The Australian Meteorological and Oceanographic Society (AMOS) is an independent learned society representing over 500 atmospheric and oceanographic scientists. Its vision is to advance the scientific understanding of the atmosphere, oceans and climate system, along with their socioeconomic and ecological impacts, and promote applications of this understanding for the benefit of all Australians. In this exclusive interview, we speak with Angela Maharaj, President of AMOS, who describes how the Society advances scientific research and communicates the latest climate science to the public and policy-makers.

To start, give us a brief history of AMOS.

The Australian Meteorological and Oceanographic Society (AMOS) stemmed from the Royal Meteorological Society. Fellows of the Royal Meteorological Society resident in Australia, many of whom were eminent Australian meteorologists and oceanographers and Fellows of the Australian Academy of Sciences, forged an Australian branch of the Society in 1973. They subsequently helped with the transition to an Australian Meteorological and Oceanographic Society in 1987.

The society was initially established as a professional meteorological society, then a professional body for meteorology and oceanography. AMOS now represents over 500 members working and studying in weather, oceans, climate and other allied fields and we will be celebrating our 35th anniversary next year (2022).

In what ways does the Society advance and support scientific research?

AMOS members have historically collaborated on many international scientific initiatives such as the Global Atmospheric Research Programme, the World Climate Research Programme, Tropical Ocean Global Atmosphere program and of course the International Panel on Climate Change (IPCC). An important national contribution is on a suite of modelling systems for weather, climate and Earth systems, known as ACCESS which stands for The Australian Community Climate and Earth-System Simulator.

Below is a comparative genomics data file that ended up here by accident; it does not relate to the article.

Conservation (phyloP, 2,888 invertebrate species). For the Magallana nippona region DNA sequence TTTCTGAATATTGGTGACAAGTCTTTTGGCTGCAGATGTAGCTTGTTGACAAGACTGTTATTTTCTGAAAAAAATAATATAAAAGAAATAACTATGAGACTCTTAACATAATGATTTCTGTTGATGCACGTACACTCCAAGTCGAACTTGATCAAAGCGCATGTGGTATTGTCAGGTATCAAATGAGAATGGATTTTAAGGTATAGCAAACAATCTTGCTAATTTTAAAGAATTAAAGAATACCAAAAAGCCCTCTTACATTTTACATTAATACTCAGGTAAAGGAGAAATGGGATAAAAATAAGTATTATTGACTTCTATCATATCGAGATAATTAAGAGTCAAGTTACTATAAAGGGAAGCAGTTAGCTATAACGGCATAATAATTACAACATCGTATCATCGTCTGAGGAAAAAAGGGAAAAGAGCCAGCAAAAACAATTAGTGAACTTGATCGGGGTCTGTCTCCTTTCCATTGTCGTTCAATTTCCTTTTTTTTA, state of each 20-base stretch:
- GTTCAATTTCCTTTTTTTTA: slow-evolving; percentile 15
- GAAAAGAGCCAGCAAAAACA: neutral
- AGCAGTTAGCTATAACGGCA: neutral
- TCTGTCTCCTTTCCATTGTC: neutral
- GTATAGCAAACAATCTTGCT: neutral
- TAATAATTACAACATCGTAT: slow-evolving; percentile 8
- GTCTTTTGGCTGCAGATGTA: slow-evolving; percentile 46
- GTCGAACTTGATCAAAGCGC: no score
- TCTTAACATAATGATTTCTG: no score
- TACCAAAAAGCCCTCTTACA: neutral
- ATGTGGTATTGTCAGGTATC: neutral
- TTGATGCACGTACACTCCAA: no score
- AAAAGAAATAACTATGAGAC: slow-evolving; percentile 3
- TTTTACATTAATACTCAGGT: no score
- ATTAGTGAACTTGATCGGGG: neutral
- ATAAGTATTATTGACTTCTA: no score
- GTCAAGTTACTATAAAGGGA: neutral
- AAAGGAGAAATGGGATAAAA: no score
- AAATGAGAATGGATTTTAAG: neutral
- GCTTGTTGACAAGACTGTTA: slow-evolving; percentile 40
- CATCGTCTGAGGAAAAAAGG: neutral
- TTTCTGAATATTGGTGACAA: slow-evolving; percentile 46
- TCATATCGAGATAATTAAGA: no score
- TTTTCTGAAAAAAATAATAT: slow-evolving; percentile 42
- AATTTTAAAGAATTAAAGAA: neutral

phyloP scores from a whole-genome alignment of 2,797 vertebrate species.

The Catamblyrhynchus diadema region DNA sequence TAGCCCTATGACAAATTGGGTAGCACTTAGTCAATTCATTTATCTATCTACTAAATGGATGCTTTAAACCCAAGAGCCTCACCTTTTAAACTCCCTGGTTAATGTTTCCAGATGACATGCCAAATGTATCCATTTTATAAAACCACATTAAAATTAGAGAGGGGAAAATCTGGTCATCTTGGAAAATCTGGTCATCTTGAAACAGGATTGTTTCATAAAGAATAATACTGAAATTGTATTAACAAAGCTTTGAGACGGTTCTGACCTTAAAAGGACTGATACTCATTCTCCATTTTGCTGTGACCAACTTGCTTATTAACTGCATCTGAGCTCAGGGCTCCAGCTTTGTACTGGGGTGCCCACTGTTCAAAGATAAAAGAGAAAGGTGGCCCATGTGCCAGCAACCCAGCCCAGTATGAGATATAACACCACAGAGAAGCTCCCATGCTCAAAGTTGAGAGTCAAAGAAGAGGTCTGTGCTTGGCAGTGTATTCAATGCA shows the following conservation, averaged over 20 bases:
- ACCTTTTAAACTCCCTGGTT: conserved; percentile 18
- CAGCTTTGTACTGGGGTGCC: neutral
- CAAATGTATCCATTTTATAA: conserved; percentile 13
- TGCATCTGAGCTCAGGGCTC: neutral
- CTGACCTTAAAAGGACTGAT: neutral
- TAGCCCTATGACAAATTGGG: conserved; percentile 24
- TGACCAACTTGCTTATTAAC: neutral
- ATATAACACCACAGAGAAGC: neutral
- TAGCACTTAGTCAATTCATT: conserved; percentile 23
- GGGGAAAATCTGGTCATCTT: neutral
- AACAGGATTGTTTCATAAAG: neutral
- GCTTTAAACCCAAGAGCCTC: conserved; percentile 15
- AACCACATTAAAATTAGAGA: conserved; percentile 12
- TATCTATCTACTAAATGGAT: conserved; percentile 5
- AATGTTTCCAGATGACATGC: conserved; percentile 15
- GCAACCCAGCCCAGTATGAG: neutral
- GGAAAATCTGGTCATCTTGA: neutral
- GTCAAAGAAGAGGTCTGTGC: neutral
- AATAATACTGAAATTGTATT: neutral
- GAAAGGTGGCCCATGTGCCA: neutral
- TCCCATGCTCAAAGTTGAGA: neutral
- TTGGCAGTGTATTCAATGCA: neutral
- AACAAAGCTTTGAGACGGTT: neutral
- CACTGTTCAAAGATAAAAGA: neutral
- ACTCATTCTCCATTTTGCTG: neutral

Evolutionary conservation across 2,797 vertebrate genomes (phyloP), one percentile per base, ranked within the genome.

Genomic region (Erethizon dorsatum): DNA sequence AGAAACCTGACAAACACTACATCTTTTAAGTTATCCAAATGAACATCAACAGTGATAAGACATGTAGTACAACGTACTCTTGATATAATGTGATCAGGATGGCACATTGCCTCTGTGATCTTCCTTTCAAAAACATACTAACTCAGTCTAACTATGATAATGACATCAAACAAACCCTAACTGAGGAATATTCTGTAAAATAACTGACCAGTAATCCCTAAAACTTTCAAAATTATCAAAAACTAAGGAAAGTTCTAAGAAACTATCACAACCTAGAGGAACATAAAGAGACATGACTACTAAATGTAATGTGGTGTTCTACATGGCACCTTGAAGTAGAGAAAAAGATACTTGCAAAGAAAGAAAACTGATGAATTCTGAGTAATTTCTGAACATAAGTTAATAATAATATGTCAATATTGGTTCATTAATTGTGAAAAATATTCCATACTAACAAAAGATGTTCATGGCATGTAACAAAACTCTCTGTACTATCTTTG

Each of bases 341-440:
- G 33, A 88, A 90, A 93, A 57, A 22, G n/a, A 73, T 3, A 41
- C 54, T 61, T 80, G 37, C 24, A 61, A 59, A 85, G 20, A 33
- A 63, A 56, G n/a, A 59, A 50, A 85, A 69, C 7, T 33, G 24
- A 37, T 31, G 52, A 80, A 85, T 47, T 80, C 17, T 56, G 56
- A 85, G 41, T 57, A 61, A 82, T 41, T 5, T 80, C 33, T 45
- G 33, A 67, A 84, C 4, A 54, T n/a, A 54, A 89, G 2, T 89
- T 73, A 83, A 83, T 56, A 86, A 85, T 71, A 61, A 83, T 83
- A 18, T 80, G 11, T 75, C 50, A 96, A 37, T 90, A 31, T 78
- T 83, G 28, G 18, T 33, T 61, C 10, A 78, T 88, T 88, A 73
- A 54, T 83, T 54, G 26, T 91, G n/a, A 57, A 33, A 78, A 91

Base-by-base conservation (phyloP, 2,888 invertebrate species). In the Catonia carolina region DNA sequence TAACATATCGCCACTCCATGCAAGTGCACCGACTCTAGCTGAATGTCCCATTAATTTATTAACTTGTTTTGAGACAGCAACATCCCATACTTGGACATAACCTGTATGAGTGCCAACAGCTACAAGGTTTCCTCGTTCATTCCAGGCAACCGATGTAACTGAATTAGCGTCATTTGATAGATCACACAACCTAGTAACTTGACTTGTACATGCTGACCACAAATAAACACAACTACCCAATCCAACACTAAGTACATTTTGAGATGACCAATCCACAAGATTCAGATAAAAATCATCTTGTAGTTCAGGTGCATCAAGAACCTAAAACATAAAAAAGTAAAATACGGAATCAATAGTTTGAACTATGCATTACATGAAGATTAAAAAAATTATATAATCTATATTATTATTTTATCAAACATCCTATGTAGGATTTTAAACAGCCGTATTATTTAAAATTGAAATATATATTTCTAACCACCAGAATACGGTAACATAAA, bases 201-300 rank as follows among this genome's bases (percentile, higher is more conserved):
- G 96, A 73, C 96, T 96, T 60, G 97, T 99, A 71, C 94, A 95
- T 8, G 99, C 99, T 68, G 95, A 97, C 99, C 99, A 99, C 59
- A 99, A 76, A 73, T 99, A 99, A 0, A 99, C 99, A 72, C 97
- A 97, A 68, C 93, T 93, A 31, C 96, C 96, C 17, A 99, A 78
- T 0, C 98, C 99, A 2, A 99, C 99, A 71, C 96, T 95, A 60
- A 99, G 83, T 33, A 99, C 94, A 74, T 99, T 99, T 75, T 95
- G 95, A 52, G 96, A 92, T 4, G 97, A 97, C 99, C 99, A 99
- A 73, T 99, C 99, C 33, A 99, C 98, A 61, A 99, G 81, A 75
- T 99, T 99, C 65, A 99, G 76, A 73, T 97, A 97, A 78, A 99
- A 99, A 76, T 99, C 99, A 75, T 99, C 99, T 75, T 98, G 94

AMOS supports our members in their work, most ostensibly by providing national and international conferences for members to present and discuss their research. AMOS also provides workshop opportunities to help researchers at all career stages with broadening and advancing their skillsets.

In the past 12 months, we have held science workshops on radar, air quality, probabilistic forecasting. We also regularly hold workshops to help our members improve more generic skills such as data management, software carpentry, stakeholder engagement and science communication.

‘Australian mean temperatures have increased by more than 1.4°C since the early 20th century. That is a greater increase than global average temperatures which have increased by closer to 1.1°C.’

How does AMOS foster interest in meteorology and oceanography amongst people of all age-groups?

Our regional chapters run local science talks and National Science Week events. Public symposia are a common feature of our annual conference where we also offer a Teacher Open Day. School teachers can attend our conference for free on that day and use the opportunity to engage with AMOS scientists and attend our education and outreach special session.